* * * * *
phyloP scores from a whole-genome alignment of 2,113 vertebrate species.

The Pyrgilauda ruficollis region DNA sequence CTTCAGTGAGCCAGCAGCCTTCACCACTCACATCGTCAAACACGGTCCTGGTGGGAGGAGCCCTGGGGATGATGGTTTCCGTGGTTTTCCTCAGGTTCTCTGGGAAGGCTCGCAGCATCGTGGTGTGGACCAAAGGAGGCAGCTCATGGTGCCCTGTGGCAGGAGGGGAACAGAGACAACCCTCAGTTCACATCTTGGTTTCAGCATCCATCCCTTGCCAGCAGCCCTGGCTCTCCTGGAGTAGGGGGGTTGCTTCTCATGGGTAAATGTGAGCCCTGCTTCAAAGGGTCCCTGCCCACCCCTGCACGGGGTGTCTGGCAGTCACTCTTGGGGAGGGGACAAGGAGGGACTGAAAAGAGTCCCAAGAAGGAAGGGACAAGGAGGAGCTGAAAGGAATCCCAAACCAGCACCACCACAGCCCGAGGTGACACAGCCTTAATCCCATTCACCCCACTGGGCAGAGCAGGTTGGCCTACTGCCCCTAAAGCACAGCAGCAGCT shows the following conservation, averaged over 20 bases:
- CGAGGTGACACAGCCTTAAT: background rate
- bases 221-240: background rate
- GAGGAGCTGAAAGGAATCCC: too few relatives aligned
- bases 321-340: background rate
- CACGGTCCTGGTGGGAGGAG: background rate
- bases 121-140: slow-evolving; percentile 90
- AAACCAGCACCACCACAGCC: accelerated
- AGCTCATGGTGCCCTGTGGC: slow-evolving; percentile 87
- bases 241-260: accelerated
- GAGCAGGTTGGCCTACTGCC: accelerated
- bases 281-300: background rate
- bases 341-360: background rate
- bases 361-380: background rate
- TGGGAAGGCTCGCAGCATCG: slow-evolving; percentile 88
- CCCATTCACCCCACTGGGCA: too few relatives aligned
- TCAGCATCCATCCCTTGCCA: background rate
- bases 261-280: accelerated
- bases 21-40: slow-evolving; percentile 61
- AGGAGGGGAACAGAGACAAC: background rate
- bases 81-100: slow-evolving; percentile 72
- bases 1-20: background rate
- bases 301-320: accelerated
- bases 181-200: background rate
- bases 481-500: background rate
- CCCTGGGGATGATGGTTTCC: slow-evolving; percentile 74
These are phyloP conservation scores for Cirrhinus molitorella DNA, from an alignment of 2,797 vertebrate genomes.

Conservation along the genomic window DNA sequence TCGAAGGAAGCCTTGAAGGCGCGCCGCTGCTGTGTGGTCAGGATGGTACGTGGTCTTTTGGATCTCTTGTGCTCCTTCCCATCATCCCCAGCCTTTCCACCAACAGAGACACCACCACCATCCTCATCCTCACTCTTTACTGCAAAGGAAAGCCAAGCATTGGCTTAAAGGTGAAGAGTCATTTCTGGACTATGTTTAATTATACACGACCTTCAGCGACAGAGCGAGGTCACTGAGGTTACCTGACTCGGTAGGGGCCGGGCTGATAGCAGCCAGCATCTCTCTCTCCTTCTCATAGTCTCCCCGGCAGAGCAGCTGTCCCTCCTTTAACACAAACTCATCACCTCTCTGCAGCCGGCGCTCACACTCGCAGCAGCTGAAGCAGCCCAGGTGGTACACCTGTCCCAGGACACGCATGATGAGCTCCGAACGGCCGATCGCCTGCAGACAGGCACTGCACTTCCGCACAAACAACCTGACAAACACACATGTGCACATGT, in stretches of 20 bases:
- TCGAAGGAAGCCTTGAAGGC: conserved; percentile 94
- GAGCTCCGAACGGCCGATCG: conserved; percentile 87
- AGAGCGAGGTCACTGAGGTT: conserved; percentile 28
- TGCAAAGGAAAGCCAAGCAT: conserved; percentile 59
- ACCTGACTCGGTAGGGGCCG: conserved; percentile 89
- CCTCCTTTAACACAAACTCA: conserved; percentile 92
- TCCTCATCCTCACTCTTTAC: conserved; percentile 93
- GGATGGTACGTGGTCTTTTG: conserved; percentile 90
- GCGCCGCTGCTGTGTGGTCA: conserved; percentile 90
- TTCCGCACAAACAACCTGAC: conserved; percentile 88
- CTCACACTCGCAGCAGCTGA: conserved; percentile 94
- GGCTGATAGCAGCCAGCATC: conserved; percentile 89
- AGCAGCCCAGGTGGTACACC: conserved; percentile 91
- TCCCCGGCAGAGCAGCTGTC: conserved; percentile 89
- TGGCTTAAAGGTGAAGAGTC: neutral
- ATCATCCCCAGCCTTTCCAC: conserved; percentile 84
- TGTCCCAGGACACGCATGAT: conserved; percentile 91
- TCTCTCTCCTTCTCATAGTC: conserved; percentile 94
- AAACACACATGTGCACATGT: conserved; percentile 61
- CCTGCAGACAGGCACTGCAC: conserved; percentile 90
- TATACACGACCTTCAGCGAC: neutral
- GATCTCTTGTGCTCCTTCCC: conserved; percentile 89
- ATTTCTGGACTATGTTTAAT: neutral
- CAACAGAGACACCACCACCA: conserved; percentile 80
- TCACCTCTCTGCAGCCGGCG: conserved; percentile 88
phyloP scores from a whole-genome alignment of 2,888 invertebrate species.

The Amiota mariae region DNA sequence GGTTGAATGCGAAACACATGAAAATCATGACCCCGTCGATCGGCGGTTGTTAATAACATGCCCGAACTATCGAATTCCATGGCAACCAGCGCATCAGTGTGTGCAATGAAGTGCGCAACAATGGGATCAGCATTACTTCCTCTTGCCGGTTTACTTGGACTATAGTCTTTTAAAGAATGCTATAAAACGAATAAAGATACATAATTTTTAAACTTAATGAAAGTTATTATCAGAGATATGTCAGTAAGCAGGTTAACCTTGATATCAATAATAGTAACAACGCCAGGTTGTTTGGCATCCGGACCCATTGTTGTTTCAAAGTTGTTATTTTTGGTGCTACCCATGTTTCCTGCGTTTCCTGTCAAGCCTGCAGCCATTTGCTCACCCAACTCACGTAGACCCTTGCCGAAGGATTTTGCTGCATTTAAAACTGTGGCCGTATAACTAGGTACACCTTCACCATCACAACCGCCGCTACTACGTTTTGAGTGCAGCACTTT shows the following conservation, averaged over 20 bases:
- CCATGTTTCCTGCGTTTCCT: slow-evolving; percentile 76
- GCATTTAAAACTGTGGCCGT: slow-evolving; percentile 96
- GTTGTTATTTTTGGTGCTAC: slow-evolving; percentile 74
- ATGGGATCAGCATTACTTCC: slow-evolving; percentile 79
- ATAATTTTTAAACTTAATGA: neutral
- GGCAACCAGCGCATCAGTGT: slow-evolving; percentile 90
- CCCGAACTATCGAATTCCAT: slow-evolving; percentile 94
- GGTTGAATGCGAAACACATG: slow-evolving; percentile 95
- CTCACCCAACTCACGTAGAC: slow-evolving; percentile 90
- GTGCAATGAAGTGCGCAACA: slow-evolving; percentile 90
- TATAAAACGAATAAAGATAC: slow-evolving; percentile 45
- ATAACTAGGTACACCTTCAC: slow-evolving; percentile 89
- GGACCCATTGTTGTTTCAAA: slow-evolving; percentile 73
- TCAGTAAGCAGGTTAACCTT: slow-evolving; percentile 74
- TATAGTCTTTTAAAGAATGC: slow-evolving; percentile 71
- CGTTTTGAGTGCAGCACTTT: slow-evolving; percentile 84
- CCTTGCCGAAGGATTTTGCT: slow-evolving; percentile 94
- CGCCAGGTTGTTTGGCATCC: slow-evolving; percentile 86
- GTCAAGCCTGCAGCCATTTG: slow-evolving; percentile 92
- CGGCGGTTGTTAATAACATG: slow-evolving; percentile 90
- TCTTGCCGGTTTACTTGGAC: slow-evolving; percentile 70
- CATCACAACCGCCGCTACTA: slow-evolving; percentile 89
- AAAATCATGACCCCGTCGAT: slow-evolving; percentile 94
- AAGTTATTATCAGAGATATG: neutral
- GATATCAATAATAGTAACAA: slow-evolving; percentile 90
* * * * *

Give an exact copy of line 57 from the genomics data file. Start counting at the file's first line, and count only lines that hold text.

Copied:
- CCATGTTTCCTGCGTTTCCT: slow-evolving; percentile 76